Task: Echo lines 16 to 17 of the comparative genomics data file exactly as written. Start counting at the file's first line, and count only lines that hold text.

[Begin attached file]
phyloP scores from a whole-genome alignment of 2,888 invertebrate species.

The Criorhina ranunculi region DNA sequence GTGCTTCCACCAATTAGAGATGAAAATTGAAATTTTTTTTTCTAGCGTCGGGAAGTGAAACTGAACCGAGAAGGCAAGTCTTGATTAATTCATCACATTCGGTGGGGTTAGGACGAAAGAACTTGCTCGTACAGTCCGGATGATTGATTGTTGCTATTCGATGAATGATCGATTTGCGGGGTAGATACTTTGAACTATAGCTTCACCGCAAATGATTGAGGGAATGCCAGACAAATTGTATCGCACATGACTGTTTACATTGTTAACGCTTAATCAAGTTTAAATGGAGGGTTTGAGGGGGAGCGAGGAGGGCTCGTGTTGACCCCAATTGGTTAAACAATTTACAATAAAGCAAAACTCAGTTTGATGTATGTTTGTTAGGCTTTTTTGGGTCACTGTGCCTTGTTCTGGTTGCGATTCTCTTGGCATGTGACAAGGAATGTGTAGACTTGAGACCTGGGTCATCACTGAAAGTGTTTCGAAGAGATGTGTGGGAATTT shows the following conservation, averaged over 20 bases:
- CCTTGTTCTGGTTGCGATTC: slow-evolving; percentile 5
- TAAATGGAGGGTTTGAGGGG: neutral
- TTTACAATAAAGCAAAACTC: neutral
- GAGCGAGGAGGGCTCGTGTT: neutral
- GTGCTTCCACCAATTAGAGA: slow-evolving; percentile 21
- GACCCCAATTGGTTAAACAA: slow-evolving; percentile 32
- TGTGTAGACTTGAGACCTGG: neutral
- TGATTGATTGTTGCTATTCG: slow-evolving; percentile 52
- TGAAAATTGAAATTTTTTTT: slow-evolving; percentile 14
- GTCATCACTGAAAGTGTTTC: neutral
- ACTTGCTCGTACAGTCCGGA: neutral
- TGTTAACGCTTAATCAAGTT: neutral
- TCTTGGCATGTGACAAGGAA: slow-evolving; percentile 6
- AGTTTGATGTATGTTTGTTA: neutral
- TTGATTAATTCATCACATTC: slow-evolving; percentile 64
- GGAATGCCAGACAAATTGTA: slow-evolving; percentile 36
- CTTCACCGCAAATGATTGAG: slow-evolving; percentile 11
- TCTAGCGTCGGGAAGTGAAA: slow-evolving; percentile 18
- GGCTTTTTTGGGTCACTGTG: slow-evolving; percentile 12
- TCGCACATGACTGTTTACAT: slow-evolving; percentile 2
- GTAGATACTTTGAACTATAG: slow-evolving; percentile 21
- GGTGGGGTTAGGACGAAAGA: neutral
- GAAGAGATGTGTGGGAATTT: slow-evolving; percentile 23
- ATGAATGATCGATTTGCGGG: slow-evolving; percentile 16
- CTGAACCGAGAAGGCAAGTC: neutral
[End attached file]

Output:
- AGTTTGATGTATGTTTGTTA: neutral
- TTGATTAATTCATCACATTC: slow-evolving; percentile 64